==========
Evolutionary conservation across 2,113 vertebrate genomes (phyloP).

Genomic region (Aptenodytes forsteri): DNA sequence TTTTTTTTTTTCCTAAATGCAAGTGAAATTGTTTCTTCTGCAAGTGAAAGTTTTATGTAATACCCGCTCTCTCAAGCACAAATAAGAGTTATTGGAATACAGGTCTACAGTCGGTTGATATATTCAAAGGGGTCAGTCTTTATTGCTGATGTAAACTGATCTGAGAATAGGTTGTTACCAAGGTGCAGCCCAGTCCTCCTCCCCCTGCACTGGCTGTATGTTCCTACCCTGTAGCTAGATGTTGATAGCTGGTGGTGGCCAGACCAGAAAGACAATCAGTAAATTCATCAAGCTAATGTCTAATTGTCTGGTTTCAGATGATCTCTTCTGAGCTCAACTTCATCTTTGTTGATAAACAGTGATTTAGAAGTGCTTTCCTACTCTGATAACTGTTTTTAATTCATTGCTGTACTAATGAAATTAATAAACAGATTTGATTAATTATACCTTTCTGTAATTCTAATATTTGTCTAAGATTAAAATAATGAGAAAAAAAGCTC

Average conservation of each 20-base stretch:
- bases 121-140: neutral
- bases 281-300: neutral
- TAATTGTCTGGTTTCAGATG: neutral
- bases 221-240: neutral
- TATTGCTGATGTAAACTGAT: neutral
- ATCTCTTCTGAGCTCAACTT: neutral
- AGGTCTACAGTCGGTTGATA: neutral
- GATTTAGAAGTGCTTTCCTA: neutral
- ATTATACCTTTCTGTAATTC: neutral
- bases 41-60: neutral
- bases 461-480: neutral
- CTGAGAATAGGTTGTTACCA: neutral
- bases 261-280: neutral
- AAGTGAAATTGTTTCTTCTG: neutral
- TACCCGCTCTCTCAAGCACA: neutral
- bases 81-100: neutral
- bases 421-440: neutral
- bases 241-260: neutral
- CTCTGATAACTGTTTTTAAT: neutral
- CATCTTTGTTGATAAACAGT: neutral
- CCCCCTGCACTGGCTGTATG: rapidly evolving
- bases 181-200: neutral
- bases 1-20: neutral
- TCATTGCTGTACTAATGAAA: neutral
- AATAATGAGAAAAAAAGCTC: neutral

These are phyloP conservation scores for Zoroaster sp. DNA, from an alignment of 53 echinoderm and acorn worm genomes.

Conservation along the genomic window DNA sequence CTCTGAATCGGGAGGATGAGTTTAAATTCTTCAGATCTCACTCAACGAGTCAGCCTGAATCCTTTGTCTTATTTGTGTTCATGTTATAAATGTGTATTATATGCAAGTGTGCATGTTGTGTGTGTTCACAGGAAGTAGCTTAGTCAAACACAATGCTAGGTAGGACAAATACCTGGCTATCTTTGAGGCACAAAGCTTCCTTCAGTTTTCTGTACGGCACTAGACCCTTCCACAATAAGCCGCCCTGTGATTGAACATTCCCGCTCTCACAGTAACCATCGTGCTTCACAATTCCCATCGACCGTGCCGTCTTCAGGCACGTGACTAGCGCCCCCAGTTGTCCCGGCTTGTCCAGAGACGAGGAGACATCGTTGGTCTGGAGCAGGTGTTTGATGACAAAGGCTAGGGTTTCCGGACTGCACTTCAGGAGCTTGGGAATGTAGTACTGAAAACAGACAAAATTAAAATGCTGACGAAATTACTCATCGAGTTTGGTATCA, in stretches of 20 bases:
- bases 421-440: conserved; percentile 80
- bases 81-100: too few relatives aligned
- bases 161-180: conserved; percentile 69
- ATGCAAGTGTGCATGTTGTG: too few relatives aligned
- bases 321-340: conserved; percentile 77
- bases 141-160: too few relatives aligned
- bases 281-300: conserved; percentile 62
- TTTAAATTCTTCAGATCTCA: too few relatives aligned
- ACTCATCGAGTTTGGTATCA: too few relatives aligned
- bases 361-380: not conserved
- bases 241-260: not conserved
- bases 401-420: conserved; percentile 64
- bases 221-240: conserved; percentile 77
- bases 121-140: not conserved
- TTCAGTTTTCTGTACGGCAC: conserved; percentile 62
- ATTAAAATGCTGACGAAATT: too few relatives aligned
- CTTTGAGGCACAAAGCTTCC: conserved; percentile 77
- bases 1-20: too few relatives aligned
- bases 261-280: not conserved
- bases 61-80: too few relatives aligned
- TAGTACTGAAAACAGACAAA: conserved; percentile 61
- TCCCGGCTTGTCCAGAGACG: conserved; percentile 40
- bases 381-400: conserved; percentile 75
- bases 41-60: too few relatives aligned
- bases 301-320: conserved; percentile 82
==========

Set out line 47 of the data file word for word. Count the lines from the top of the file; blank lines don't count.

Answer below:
- CTTTGAGGCACAAAGCTTCC: conserved; percentile 77